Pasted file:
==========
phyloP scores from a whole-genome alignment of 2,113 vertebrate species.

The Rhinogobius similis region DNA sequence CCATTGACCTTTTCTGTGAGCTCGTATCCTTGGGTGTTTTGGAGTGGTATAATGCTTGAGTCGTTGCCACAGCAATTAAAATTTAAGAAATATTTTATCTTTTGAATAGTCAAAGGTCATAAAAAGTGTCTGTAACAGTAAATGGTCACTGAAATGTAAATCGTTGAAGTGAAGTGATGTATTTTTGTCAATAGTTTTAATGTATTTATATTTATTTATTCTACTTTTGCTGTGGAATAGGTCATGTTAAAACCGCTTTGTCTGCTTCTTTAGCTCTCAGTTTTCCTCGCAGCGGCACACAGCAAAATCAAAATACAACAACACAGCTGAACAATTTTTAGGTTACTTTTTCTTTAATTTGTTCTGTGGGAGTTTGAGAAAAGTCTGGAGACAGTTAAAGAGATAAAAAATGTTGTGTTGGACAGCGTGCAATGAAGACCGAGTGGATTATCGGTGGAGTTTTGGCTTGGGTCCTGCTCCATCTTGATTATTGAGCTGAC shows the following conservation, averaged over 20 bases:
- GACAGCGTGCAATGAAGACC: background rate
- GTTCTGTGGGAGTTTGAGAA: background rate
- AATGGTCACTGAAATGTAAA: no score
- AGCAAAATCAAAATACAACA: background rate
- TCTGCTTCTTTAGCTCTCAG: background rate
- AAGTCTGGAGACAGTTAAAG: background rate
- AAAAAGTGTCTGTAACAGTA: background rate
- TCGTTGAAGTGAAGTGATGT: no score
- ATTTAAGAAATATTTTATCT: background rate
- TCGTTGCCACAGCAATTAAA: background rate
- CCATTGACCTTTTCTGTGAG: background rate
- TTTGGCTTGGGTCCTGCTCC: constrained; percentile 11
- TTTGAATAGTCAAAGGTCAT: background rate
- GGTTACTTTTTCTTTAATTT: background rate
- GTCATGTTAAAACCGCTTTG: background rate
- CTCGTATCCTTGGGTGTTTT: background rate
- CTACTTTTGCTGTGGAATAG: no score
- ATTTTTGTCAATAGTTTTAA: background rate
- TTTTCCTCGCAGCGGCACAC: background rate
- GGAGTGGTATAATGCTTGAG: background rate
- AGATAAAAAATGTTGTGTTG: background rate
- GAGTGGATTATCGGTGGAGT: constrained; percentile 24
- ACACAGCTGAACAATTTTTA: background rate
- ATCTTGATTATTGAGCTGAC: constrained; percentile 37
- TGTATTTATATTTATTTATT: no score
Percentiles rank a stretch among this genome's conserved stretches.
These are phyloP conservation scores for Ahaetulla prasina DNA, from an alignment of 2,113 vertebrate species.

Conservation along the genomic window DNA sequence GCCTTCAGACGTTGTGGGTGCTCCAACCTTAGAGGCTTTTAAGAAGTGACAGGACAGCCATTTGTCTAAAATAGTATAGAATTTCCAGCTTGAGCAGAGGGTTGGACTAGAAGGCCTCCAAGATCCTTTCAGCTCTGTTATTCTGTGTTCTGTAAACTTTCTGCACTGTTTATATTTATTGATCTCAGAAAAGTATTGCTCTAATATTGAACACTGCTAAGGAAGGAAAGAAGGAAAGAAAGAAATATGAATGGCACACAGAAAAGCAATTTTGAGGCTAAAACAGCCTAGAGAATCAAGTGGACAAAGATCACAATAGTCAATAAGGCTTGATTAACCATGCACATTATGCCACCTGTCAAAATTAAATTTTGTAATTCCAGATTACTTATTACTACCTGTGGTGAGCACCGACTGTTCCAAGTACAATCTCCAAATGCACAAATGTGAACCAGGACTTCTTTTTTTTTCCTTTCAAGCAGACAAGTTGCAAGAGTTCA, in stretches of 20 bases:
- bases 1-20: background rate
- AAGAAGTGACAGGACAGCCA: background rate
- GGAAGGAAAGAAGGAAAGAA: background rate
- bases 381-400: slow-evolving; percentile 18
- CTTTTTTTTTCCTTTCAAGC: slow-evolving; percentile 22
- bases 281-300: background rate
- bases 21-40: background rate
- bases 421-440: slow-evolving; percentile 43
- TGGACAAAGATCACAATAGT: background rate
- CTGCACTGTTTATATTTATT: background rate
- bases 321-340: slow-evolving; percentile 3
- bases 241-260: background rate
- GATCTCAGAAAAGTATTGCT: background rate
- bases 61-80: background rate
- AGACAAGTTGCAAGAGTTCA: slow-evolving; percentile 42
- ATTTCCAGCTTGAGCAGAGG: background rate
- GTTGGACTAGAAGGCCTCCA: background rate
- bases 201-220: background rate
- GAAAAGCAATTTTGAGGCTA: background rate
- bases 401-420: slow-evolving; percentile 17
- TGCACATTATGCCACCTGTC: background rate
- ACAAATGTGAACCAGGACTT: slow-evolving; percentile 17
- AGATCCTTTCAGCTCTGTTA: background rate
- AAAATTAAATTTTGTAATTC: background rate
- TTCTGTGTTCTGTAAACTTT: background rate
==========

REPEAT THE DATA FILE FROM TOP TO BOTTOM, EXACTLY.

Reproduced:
phyloP scores from a whole-genome alignment of 2,113 vertebrate species.

The Rhinogobius similis region DNA sequence CCATTGACCTTTTCTGTGAGCTCGTATCCTTGGGTGTTTTGGAGTGGTATAATGCTTGAGTCGTTGCCACAGCAATTAAAATTTAAGAAATATTTTATCTTTTGAATAGTCAAAGGTCATAAAAAGTGTCTGTAACAGTAAATGGTCACTGAAATGTAAATCGTTGAAGTGAAGTGATGTATTTTTGTCAATAGTTTTAATGTATTTATATTTATTTATTCTACTTTTGCTGTGGAATAGGTCATGTTAAAACCGCTTTGTCTGCTTCTTTAGCTCTCAGTTTTCCTCGCAGCGGCACACAGCAAAATCAAAATACAACAACACAGCTGAACAATTTTTAGGTTACTTTTTCTTTAATTTGTTCTGTGGGAGTTTGAGAAAAGTCTGGAGACAGTTAAAGAGATAAAAAATGTTGTGTTGGACAGCGTGCAATGAAGACCGAGTGGATTATCGGTGGAGTTTTGGCTTGGGTCCTGCTCCATCTTGATTATTGAGCTGAC shows the following conservation, averaged over 20 bases:
- GACAGCGTGCAATGAAGACC: background rate
- GTTCTGTGGGAGTTTGAGAA: background rate
- AATGGTCACTGAAATGTAAA: no score
- AGCAAAATCAAAATACAACA: background rate
- TCTGCTTCTTTAGCTCTCAG: background rate
- AAGTCTGGAGACAGTTAAAG: background rate
- AAAAAGTGTCTGTAACAGTA: background rate
- TCGTTGAAGTGAAGTGATGT: no score
- ATTTAAGAAATATTTTATCT: background rate
- TCGTTGCCACAGCAATTAAA: background rate
- CCATTGACCTTTTCTGTGAG: background rate
- TTTGGCTTGGGTCCTGCTCC: constrained; percentile 11
- TTTGAATAGTCAAAGGTCAT: background rate
- GGTTACTTTTTCTTTAATTT: background rate
- GTCATGTTAAAACCGCTTTG: background rate
- CTCGTATCCTTGGGTGTTTT: background rate
- CTACTTTTGCTGTGGAATAG: no score
- ATTTTTGTCAATAGTTTTAA: background rate
- TTTTCCTCGCAGCGGCACAC: background rate
- GGAGTGGTATAATGCTTGAG: background rate
- AGATAAAAAATGTTGTGTTG: background rate
- GAGTGGATTATCGGTGGAGT: constrained; percentile 24
- ACACAGCTGAACAATTTTTA: background rate
- ATCTTGATTATTGAGCTGAC: constrained; percentile 37
- TGTATTTATATTTATTTATT: no score
Percentiles rank a stretch among this genome's conserved stretches.
These are phyloP conservation scores for Ahaetulla prasina DNA, from an alignment of 2,113 vertebrate species.

Conservation along the genomic window DNA sequence GCCTTCAGACGTTGTGGGTGCTCCAACCTTAGAGGCTTTTAAGAAGTGACAGGACAGCCATTTGTCTAAAATAGTATAGAATTTCCAGCTTGAGCAGAGGGTTGGACTAGAAGGCCTCCAAGATCCTTTCAGCTCTGTTATTCTGTGTTCTGTAAACTTTCTGCACTGTTTATATTTATTGATCTCAGAAAAGTATTGCTCTAATATTGAACACTGCTAAGGAAGGAAAGAAGGAAAGAAAGAAATATGAATGGCACACAGAAAAGCAATTTTGAGGCTAAAACAGCCTAGAGAATCAAGTGGACAAAGATCACAATAGTCAATAAGGCTTGATTAACCATGCACATTATGCCACCTGTCAAAATTAAATTTTGTAATTCCAGATTACTTATTACTACCTGTGGTGAGCACCGACTGTTCCAAGTACAATCTCCAAATGCACAAATGTGAACCAGGACTTCTTTTTTTTTCCTTTCAAGCAGACAAGTTGCAAGAGTTCA, in stretches of 20 bases:
- bases 1-20: background rate
- AAGAAGTGACAGGACAGCCA: background rate
- GGAAGGAAAGAAGGAAAGAA: background rate
- bases 381-400: slow-evolving; percentile 18
- CTTTTTTTTTCCTTTCAAGC: slow-evolving; percentile 22
- bases 281-300: background rate
- bases 21-40: background rate
- bases 421-440: slow-evolving; percentile 43
- TGGACAAAGATCACAATAGT: background rate
- CTGCACTGTTTATATTTATT: background rate
- bases 321-340: slow-evolving; percentile 3
- bases 241-260: background rate
- GATCTCAGAAAAGTATTGCT: background rate
- bases 61-80: background rate
- AGACAAGTTGCAAGAGTTCA: slow-evolving; percentile 42
- ATTTCCAGCTTGAGCAGAGG: background rate
- GTTGGACTAGAAGGCCTCCA: background rate
- bases 201-220: background rate
- GAAAAGCAATTTTGAGGCTA: background rate
- bases 401-420: slow-evolving; percentile 17
- TGCACATTATGCCACCTGTC: background rate
- ACAAATGTGAACCAGGACTT: slow-evolving; percentile 17
- AGATCCTTTCAGCTCTGTTA: background rate
- AAAATTAAATTTTGTAATTC: background rate
- TTCTGTGTTCTGTAAACTTT: background rate